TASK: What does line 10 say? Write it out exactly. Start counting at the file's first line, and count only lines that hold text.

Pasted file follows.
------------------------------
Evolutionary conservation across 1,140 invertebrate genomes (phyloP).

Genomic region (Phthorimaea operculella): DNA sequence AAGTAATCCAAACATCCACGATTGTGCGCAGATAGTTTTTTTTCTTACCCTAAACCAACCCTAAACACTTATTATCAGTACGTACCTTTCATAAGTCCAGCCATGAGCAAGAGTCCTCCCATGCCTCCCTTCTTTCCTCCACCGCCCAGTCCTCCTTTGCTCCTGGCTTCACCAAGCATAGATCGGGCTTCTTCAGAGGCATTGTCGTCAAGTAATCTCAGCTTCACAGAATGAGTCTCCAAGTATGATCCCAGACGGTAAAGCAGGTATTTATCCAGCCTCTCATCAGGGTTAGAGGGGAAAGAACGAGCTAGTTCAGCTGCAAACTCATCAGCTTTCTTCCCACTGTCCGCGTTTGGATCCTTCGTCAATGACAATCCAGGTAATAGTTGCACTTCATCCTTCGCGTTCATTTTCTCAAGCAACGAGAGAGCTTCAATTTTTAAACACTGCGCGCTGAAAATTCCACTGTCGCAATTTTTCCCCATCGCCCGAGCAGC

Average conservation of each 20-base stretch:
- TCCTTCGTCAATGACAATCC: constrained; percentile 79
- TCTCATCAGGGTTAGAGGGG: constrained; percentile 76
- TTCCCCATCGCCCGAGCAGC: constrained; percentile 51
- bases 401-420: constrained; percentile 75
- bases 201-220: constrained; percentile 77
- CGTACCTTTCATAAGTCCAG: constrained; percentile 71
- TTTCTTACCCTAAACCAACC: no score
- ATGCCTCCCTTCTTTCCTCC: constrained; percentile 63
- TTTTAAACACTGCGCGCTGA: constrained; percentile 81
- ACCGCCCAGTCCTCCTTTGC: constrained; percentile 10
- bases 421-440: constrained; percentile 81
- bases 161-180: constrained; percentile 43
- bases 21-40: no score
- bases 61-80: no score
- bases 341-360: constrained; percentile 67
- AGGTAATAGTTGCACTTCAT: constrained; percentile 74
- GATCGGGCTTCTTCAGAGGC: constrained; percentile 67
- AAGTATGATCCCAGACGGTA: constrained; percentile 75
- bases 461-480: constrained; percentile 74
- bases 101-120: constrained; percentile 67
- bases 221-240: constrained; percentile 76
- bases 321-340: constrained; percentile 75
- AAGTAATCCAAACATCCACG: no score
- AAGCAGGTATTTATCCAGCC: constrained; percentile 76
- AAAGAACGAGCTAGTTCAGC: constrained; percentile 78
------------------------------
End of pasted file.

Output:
- TTTCTTACCCTAAACCAACC: no score